First things first, though. Pack that freaking hospital bag! A cute tank, a cute skirt (hey, I wanted to look good for you when you first met me) a robe, some socks, a heating pad, snacks, a tennis ball.
Off to bed for what was gonna be our last night as a couple. Or so we thought…
The Next Morning
That sleep we wanted to get? Yeah, never came. We chatted for a while about the jitters we were experiencing, about our nervous excitement at how our lives were about to change, about how unprepared we felt, about how unprepared we actually were since there were still several items we had yet to buy…
After a few hours, we finally closed our eyes, and tossed and turned for what felt like about five minutes before the alarm clock went off.
Hello, 6:30! Your dad was ready to grab a bite to eat and go. I, on the other hand, wanted to take a shower.
While sitting on the bouncy ball.
I grabbed a towel to put on the shower floor, so my round body wouldn’t roll off the round ball and crash onto the tile.
Your dad, once again concerned about the wrong thing at the wrong time, could only focus on the fact that I’d be leaving a soaking wet towel behind while we went to the hospital. This time, I took the opportunity to share a few stern words before continuing with my shower plans.
And, oh, what a great plan it was! For whatever reason, bouncing around in a nice hot shower was exactly what I needed to start the morning.
Off to the Hospital
A few minutes later, cute-yet-comfy outfit on, towel wrung out as much as humanly possible (courtesy of your dad), we were on our way! Ten minutes later, we pull up, toss the keys to the valet, and head inside to information.
“Where do you go to have a baby?” (I’m so witty…)
Up to the maternity ward, I reuse the same line (even funnier to me this time), and head to the labor and delivery room. No sooner am I greeted by the midwife I called than she tags out, high-fiving midwife #2 who’s just starting her shift.
And who delivers some unfortunate news.
I tell her I’ve had zero contractions in the last 12 hours, she checks me, and I am 0 cm dilated and 0% effaced.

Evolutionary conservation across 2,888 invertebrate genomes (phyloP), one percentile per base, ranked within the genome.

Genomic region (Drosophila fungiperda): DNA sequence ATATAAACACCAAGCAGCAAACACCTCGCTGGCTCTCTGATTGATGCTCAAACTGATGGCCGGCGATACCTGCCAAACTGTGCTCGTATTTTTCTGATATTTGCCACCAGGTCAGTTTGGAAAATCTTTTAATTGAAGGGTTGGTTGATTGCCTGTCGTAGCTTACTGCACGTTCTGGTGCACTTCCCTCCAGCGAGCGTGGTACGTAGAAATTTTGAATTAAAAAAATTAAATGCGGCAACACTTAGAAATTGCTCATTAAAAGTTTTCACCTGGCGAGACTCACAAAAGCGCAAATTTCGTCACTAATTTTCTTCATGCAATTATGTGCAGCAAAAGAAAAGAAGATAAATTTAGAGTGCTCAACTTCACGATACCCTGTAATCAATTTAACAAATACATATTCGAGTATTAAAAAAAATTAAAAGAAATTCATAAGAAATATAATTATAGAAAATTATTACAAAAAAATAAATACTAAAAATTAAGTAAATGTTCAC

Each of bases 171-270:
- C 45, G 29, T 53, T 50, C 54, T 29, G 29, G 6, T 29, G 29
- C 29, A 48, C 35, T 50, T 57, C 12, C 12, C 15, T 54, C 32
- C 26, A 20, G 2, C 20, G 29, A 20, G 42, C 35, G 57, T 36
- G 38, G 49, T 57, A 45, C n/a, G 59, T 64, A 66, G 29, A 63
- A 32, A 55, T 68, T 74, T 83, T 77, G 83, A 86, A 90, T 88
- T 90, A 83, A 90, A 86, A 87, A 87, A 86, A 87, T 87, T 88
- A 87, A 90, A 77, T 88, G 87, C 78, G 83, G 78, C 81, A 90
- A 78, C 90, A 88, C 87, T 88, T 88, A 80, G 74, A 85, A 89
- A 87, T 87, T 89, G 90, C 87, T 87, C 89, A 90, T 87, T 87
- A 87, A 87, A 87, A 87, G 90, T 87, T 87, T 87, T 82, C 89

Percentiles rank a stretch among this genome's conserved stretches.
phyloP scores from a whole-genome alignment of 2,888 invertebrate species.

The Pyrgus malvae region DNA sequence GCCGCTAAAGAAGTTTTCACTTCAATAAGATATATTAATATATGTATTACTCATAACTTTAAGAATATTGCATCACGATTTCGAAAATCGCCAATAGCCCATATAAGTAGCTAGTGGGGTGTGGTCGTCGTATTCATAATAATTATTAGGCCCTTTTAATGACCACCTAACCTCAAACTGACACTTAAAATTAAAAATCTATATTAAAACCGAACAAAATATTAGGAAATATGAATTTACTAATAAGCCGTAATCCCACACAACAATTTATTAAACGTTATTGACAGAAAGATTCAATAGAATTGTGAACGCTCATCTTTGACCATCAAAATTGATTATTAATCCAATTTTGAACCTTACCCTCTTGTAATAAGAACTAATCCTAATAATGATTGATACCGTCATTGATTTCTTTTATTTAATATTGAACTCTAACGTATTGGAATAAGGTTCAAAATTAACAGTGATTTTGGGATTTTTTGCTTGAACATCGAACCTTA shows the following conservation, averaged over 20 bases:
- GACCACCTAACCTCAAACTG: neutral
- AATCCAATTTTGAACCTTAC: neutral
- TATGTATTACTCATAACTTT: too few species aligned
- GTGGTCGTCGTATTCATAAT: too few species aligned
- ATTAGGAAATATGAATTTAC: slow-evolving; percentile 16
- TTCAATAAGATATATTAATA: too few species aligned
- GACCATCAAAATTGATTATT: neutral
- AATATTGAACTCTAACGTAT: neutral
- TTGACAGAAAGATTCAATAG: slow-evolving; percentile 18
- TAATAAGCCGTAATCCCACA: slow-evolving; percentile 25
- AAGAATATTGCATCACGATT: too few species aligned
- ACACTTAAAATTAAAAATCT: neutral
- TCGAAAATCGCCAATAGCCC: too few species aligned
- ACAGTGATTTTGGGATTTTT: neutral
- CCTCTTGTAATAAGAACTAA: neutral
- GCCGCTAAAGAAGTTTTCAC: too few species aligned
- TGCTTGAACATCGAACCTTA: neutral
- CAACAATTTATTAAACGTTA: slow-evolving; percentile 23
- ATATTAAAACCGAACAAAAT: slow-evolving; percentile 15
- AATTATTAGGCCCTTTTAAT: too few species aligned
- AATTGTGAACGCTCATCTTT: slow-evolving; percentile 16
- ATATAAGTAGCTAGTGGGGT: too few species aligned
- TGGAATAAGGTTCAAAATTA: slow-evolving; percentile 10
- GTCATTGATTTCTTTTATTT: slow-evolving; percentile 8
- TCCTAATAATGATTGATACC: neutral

“So, I know you were hoping for an intervention-free birth,” she says. “But here comes your first intervention. We need to get you on Pitocin.”
Well, that sucks. It appeared that my body just wasn’t ready to give birth yet.
“So then, why did my water break?” I ask.
“Why are you asking me a question only God knows the answer to?” she asks back.
Aaaaaaannnd there went midwife number two I wanted to backhand.
So, we started the Pitocin around 8:30am on the 26th, 13 hours after my water broke. They started me out at 2 milliunits (mU), and increased the dosage by 2 mU every half-hour until we reached 20 mU.
In the meantime, although I’m doing this with a midwife rather than a doctor, I’m also being assisted by the hospital nurse who’s on duty that day. As they always do when someone first arrives, one of her many questions includes what my pain relief plans are.
“I don’t plan on receiving pain relief,” I tell her.
“With Pitocin??” she asks, her face contorted as if I’m crazy.
“Yes,” I say, matter-of-factly, disappointed in what I interpret as an ever-so-slightly condescending tone.
“Honey,” she says while giving me that aw-bless-your-heart pat I mentioned earlier, “Pitocin is really harsh. Most people can’t do that.”
“Well, I’ll take some Tylenol if I need to,” I tell her.
At this, she full-on laughs out loud…
“Tylenol?? Tylenol isn’t gonna do it.”
Backhand number 3… they’re really starting to add up…
So, 4.5 hours later, I hit 20 mU of Pitocin, and continue at 20 mU for another 4 hours. The monitor is showing contractions every few minutes, but I don’t feel a single thing.
“Tylenol, my ass!” I think to myself. “This shit’s nothin’.”
I assume at this point that I’m super close to seeing your face, and I feel like She-Ra (i.e. a badass heroine… when I finally start letting you watch TV — which will solely consist of 80s cartoons — you’ll see what I mean).
The midwife checks me again at 6:30pm: 0% dilated, 0% effaced.
I mean, no, I hadn’t had any significant pain yet. But it had been a day since my water broke! And I hadn’t slept! And I was zero percent closer to getting you out!
I try to look on the bright side. It had been kind of a fun day so far, regardless.
I’d been able to hop on my iPad and order some last-minute items that would be waiting on our doorstep when we took you home… I was able to chat and joke around with your dad and grandma, perfect my bounce rhythm on the birthing ball, chow down on some yummy brownies I’d packed (which the midwife severely scolded me for)…
… and your aunt had even been able to make the trip to be there for your arrival!